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  3. egretman says:

    “new biofuels that may help save the planet.”

    How can any carbon based fuel save the planet? It might save my SUV. Not sure how it’s going to save the planet. You mean it might save our economies or our way of life?

    Or will it lead to continued distruction of our planet? Why would we assume these guys have any clue what the planet needs? Does anyone else?

    The headline could have been,

    Amyris, new biofuels may help destroy the planet.

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  4. egretman says:

    “new biofuels that may help save the planet.”

    How can any carbon based fuel save the planet? It might save my SUV. Not sure how it’s going to save the planet. You mean it might save our economies or our way of life?

    Or will it lead to continued distruction of our planet? Why would we assume these guys have any clue what the planet needs? Does anyone else?

    The headline could have been,

    Amyris, new biofuels may help destroy the planet.

    Thumb up 0 Thumb down 1
  5. Andrew says:

    I recognize the freshness that comes from the “starting over” approach when looking at entrenched systems… I find myself much more cautious, however, about disregarding the careful evolution of problems that are so complex… If starting from a clean slate did not have significant hurdles in terms of cost, acceptance by the public, distribution, etc. it would have been done already. You see this in the case of biofuels/energy infrastructure, healthcare systems, etc.

    In short, looking at these systems with a fresh face may indeed clarify the goals we should be striving for, but it does not provide a short-cut to the end-all solution.

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  6. Andrew says:

    I recognize the freshness that comes from the “starting over” approach when looking at entrenched systems… I find myself much more cautious, however, about disregarding the careful evolution of problems that are so complex… If starting from a clean slate did not have significant hurdles in terms of cost, acceptance by the public, distribution, etc. it would have been done already. You see this in the case of biofuels/energy infrastructure, healthcare systems, etc.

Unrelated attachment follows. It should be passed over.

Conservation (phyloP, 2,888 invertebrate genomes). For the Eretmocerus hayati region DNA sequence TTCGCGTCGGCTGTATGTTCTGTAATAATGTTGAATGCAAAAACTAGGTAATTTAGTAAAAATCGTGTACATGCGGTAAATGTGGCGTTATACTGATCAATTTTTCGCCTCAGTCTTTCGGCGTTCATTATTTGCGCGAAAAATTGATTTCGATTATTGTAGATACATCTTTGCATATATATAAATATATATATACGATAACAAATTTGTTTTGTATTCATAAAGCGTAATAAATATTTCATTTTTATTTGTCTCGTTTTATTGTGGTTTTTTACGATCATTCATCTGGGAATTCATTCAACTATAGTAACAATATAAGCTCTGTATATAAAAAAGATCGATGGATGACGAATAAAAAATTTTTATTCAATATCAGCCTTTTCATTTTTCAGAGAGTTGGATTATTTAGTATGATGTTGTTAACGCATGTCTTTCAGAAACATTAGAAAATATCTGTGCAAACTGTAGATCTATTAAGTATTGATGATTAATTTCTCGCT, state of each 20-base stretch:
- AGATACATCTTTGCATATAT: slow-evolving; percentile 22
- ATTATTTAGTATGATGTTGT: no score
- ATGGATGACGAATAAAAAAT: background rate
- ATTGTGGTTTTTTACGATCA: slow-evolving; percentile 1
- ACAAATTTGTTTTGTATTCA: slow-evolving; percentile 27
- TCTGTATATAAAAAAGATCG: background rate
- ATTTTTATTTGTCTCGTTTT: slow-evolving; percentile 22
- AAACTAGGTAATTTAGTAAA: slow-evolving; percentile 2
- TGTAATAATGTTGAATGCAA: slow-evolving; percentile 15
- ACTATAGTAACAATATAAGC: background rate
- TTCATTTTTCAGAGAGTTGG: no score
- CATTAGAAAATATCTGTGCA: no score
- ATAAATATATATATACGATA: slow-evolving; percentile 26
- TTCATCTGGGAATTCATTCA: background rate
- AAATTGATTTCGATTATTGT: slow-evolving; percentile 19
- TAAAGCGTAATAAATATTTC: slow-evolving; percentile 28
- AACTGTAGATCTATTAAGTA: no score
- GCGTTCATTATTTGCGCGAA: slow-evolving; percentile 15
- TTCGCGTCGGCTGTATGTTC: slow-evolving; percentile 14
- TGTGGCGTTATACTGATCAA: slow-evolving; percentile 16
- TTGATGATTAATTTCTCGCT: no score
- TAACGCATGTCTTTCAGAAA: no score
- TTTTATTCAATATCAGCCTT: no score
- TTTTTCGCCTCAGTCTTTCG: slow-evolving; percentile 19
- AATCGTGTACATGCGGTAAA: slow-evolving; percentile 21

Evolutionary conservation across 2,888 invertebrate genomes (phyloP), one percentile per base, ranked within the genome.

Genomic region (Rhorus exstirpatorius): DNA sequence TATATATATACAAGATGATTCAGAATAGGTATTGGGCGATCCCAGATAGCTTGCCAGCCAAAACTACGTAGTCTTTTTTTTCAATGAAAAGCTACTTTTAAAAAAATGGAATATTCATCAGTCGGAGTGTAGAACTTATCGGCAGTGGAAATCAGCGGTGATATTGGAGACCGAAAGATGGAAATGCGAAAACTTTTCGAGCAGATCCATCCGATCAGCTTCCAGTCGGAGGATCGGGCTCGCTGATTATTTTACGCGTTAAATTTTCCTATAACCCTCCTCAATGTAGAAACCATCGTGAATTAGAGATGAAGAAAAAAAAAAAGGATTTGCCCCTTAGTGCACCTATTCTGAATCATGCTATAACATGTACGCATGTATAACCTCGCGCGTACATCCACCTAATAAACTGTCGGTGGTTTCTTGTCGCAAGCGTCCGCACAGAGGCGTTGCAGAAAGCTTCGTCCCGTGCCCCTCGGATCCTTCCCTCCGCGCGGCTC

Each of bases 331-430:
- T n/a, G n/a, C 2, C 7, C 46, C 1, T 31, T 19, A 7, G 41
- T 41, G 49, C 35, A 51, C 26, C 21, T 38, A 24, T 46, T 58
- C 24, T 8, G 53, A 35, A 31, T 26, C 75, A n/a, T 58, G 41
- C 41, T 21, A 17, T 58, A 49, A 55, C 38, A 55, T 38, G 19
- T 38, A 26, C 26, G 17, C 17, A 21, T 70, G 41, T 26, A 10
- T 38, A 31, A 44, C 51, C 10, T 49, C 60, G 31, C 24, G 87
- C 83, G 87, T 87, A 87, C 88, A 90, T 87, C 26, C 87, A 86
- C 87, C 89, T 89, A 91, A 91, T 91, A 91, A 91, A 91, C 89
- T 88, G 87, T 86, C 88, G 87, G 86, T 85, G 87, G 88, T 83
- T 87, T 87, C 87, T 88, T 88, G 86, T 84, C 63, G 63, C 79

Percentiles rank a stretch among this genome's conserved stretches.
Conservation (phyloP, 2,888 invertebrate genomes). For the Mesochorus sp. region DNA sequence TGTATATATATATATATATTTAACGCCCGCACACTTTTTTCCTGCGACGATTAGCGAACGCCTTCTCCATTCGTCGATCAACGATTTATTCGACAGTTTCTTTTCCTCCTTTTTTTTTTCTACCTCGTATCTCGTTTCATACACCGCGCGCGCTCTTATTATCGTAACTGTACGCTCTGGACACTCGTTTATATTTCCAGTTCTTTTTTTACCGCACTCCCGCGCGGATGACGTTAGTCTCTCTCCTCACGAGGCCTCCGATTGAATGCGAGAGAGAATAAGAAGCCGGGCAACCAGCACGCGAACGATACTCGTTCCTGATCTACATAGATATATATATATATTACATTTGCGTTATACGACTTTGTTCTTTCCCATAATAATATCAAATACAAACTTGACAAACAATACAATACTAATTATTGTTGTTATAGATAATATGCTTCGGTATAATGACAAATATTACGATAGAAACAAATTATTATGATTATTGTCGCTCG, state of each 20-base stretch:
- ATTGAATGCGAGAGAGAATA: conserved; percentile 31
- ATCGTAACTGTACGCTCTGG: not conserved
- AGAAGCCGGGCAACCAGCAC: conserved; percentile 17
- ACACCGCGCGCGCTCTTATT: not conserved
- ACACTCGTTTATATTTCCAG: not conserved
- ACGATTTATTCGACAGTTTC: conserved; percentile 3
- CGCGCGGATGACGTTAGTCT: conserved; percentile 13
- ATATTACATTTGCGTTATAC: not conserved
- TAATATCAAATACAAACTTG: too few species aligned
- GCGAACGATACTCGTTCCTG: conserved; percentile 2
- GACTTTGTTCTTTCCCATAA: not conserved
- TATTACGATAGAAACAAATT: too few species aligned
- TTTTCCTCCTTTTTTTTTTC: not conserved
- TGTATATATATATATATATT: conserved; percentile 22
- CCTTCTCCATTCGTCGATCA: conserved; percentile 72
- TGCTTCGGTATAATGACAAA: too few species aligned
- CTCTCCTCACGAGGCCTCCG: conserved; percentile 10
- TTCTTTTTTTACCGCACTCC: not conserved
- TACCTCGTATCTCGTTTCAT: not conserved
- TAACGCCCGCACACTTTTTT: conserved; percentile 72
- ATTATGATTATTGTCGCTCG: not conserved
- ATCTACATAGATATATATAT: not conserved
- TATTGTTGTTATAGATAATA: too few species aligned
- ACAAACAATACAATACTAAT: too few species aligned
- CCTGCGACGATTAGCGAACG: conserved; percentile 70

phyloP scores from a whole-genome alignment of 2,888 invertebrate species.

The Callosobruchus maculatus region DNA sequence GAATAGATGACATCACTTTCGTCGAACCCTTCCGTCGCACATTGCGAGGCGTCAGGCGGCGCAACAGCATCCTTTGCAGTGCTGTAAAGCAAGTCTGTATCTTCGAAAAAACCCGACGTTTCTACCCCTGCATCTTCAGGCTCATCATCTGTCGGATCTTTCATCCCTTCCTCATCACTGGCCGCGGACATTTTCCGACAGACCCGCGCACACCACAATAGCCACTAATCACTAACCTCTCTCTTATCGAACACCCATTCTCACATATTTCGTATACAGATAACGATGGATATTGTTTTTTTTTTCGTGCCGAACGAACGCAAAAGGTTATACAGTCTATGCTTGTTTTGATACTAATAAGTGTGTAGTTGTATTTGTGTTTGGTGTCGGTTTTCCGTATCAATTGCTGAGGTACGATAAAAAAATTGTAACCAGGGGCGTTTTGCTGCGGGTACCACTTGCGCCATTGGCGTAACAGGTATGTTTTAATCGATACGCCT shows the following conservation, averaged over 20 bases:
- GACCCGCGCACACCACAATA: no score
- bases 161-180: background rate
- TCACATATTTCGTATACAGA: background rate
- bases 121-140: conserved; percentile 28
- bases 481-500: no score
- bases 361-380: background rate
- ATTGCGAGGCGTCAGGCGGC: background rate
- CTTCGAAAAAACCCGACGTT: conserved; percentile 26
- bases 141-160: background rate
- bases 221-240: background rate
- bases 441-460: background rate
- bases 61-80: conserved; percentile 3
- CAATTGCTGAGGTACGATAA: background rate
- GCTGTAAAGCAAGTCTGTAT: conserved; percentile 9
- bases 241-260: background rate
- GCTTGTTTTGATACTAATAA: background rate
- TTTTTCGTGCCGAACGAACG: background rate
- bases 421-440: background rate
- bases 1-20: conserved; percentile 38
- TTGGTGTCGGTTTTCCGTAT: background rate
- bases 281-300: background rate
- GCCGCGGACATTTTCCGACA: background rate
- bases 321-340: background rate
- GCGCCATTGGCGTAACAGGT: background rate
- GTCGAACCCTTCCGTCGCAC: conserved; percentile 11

In short, looking at these systems with a fresh face may indeed clarify the goals we should be striving for, but it does not provide a short-cut to the end-all solution.

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  7. bbeam says:

    – replying to 3, Andrew

    I think it is frequently the case that people working inside the prevailing paradigm get much easier buy-in (both literal and figurative) from their fields. Also, incremental change is relatively easy compared to scrap it and rebuild.

    That said, I would prefer not to be the guinea pig for a brand new medical system, for instance. (However, I might be willing to do so for a new health INSURANCE system; I would probably prefer the devil I don’t know ….)

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  8. bbeam says:

    – replying to 3, Andrew

    I think it is frequently the case that people working inside the prevailing paradigm get much easier buy-in (both literal and figurative) from their fields. Also, incremental change is relatively easy compared to scrap it and rebuild.

    That said, I would prefer not to be the guinea pig for a brand new medical system, for instance. (However, I might be willing to do so for a new health INSURANCE system; I would probably prefer the devil I don’t know ….)

    Thumb up 0 Thumb down 0